Homoeopathic Philosophy, of course, like any other branch of philosophy, deals with the general principles,. laws and theories that furnish the rational explanation of things that come within its scope. It is sometimes called the Science of Homoeopathics. It has its source and was first set forth in The Organon of Medicine, by Samuel Hahnemann, the originator and founder of the homoeopathic system of therapeutics.

Delivered Tuesday evening, March 16, 1926, in Philadelphia, by invitation of and before the entire student body of Hahnemannian Medical College, organized as the Hahnemannian an Institute.

The term, Homoeopathic Philosophy, is a comparatively new one in our school, and quite unknown in general medicine. The thing signified, in its elements, is as old as homoeopathy itself, and I may add, as old as philosophy itself but the name has been used in this connection only since 1891. In that year it was adopted as the title of the leading bureau of the International Hahnemannian Association.

This was (and is) a body of therapeutic specialists who stood for the development and maintenance of the distinctive specialists who stood for the development and maintenance of the distinctive principles and methods of homoeopathy as it was given to the world by Hahnemann. Their purpose was to redeem homoeopathy from the many corruptions and perversions which had crept into its practice, which, I am sorry to say,still exist.

It has been the subject of criticism by some, from the conventional standpoint of the scientist, that homoeopathy, as a scientific system of therapeutic medication, should not only itself bear a distinctive name, but be so closely bound up with the personality of an individual, even though he were its founder. The average scientific man rather plumes himself upon the “impersonal character of science,” sometimes forgetting that, as Kipling says, “Things never yet created things”.

Back of the thing there stands always-the Man. Back of the Great Pyramid stands the Pharaoh who conceived it, and with him the architect who planned it and the toiling thousands of artisans who quarried and raised, tier on tier,the masonry which composes the greatest monument of antiquity. Back of St.Pauls, in London, stands Sir Christopher Wren and back of Christianity, which- St.Paul did so much to formulate and organize, stands that supreme personality of all the ages, The Man of Galilee, whose name it took.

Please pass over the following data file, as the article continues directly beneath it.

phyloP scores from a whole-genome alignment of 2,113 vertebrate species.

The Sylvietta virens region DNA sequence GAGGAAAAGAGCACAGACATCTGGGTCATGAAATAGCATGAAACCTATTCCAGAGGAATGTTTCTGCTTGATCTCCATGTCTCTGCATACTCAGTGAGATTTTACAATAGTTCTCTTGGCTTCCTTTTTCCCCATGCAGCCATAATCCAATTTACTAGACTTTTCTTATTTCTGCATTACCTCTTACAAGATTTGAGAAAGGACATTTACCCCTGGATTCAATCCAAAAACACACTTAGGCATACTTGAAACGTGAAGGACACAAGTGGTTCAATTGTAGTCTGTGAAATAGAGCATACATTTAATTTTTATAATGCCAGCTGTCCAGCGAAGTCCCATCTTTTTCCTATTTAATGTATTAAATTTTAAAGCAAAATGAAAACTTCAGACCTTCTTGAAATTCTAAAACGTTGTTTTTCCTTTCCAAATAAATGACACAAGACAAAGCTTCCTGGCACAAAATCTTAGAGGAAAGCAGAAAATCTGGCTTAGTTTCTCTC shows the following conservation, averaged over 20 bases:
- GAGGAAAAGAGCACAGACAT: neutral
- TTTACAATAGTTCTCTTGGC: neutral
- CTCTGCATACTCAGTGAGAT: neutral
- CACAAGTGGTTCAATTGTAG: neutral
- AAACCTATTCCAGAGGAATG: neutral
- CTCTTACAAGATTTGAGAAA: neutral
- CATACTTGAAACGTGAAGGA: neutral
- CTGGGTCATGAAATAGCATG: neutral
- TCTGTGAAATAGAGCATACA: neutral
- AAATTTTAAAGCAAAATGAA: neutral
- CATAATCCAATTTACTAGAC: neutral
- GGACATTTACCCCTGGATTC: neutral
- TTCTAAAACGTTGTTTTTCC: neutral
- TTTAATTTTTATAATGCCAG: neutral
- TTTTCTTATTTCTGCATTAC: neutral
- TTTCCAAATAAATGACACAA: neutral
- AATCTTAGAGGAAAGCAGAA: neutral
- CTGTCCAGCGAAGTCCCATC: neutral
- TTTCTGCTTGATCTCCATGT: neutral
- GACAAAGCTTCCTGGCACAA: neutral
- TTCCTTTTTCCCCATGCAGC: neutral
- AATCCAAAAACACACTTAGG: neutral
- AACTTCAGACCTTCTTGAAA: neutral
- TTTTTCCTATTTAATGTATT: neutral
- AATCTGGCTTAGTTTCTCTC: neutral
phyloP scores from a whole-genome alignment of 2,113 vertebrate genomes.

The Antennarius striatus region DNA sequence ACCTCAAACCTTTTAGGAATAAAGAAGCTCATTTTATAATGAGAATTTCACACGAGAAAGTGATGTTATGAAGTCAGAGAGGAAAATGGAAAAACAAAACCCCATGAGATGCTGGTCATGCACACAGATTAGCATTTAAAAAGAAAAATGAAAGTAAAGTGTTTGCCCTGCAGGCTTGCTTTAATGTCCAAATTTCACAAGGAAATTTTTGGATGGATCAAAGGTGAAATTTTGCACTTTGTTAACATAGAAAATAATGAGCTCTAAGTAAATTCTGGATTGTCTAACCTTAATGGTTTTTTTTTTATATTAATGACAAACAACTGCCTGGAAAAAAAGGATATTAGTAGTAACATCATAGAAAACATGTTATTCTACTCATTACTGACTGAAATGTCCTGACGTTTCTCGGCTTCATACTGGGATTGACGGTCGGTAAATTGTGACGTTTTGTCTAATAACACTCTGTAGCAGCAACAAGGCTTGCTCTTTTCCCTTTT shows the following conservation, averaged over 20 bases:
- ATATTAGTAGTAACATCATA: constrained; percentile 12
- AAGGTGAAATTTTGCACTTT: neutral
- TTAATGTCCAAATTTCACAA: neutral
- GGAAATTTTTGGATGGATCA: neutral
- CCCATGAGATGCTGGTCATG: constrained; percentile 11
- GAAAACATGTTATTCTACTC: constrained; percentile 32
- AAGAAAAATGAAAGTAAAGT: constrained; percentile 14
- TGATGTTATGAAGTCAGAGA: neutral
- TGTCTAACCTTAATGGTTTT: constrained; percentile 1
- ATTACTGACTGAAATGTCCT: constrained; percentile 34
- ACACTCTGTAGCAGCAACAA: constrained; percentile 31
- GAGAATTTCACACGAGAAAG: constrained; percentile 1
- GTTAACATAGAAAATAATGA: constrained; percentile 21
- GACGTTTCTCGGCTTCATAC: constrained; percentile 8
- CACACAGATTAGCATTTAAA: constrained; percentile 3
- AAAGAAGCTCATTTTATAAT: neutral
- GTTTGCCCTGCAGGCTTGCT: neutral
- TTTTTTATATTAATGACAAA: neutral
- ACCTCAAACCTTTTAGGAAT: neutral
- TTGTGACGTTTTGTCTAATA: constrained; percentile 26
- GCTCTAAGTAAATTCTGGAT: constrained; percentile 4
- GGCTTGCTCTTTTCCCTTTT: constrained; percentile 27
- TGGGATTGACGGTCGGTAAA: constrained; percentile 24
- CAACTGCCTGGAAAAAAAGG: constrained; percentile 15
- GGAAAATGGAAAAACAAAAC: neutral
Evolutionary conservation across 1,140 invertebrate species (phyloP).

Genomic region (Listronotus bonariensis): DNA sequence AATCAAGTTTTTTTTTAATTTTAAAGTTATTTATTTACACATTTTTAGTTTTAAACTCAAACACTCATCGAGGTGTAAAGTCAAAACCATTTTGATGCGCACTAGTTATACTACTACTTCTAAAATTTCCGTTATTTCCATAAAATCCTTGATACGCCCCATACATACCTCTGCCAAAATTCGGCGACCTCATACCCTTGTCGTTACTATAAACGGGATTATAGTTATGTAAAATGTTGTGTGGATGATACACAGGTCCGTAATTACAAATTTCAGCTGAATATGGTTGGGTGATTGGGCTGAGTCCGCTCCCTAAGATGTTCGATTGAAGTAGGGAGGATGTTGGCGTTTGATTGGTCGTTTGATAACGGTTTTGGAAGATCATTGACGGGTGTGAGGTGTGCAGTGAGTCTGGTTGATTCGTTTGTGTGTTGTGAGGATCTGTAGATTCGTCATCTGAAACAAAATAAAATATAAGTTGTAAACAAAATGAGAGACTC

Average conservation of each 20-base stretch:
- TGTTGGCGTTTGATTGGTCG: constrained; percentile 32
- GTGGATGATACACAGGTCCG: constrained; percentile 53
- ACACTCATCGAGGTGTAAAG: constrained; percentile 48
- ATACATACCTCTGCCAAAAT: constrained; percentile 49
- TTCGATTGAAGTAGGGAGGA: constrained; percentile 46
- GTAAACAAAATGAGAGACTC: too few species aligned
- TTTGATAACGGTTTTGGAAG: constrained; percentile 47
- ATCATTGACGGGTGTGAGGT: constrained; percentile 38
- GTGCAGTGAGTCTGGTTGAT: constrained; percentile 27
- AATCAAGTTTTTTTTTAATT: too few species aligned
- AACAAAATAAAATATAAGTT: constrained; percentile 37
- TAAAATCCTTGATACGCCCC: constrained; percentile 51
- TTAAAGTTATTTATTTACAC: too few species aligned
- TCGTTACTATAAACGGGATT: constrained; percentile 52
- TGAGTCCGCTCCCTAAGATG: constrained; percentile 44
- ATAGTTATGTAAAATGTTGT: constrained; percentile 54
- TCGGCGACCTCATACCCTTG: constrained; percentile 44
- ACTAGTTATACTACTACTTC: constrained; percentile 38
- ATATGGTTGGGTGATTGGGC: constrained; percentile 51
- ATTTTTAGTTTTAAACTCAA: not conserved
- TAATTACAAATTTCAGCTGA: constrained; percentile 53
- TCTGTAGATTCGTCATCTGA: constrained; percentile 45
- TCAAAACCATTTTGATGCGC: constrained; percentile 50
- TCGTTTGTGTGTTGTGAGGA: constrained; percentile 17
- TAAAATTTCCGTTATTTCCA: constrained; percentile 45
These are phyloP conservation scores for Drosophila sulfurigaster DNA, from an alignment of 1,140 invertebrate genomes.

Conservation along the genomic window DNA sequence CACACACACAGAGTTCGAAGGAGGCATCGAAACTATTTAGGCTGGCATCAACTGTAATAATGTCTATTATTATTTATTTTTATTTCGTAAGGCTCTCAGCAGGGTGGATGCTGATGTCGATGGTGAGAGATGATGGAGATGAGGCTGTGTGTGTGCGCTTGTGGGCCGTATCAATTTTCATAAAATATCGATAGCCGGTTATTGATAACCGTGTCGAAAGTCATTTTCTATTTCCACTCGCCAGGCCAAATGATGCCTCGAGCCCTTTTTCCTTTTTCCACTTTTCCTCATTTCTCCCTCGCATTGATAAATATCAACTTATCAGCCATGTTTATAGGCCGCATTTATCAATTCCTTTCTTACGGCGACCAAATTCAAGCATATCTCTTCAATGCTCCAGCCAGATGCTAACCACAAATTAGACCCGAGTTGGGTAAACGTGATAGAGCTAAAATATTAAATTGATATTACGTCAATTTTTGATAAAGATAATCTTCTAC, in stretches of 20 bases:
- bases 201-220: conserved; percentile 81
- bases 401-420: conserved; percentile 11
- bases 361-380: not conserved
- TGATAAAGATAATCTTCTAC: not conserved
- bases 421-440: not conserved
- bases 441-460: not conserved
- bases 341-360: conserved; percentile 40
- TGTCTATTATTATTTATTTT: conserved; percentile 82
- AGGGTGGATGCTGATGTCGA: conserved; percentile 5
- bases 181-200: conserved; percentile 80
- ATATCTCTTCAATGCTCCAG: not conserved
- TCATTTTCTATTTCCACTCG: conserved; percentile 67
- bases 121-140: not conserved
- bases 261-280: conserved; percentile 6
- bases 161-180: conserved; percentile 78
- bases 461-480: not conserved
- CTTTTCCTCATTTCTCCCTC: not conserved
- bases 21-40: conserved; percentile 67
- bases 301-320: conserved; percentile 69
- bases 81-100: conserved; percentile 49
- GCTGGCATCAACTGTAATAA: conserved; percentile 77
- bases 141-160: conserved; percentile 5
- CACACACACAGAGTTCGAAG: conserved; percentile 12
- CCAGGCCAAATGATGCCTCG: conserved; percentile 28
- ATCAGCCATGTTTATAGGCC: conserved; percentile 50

We need have no compunctions, therefore, about recognizing the inseparable connection of the man. Hahnemann, with homoeopathy. True scientists always delight to honor the names of men of genius and inspiration, upon whose unselfish labors every science is based. I am proud, as I trust you are, to stand tonight within the walls of an institution of learning which, of so long a period, has borne the name of the illustrious founder of homoeopathy.

Homoeopathic Philosophy, of course, like any other branch of philosophy, deals with the general principles,. laws and theories that furnish the rational explanation of things that come within its scope. It is sometimes called the Science of Homoeopathics. It has its source and was first set forth in The Organon of Medicine, by Samuel Hahnemann, the originator and founder of the homoeopathic system of therapeutics.

Although it was first published in 1810, the Organon remains to this day the fundamental textbook and highest authority of homoeopathy. It is the “Bible of homoeopathy,” but like the Bible of theology it must be restudied and reinterpreted by each generation, in the light of advancing knowledge and experience. Some things it which were clear to the men of 1810 are obscure o the men of 1926, unless they are scholars who are familiar with the history and progress of philosophy and science in all their epochs and phases.

To others, and abstruse nature of some of its subjects, its involved sentences (characteristically German in their construction), its erudite citations and allusions, its unfamiliar nomenclature, its archaic illustrations and, on provocation, its dogmatic or controversial tone, constitute a barrier difficult for some to surmount.

Having said the worst that can be said about the Organon let me add that, largely by virtue of these very peculiarities, as well as the vast importance to humanity of the general subject with which it deals, it becomes a “human document” of surpassing interest and charm. For the greater part it may be read understandingly by any person of average intelligence, even a laymen. The more obscure parts are for the scholar,the expert and the critic.

The manifest earnestness and sincerity of its author, the profundity and vast extent of his learning, his deep convictions, his courage in attacking long-established errors, his sympathy with the sufferings of humanity, his respect for natural law and his logical application of its principles, with his profound reverence for the Supreme Being and Law Giver, all taken together, constitute an appeal of great power to every serious mind.

For your encouragement let me tell you that when my old family physician (who thought he detected in me at eighteen years of age the signs of a budding medico) put into my hands his copy of the Organon and advised me to read it, I did so with the keenest zest. Reading it as I would any other book I found it intensely interesting, although (and perhaps because) my previous knowledge of medicine had been derived principally from “Ayers Almanac” and “Dr. Chases Family Receipt Book, when I was a boy on the old farm in Wisconsin.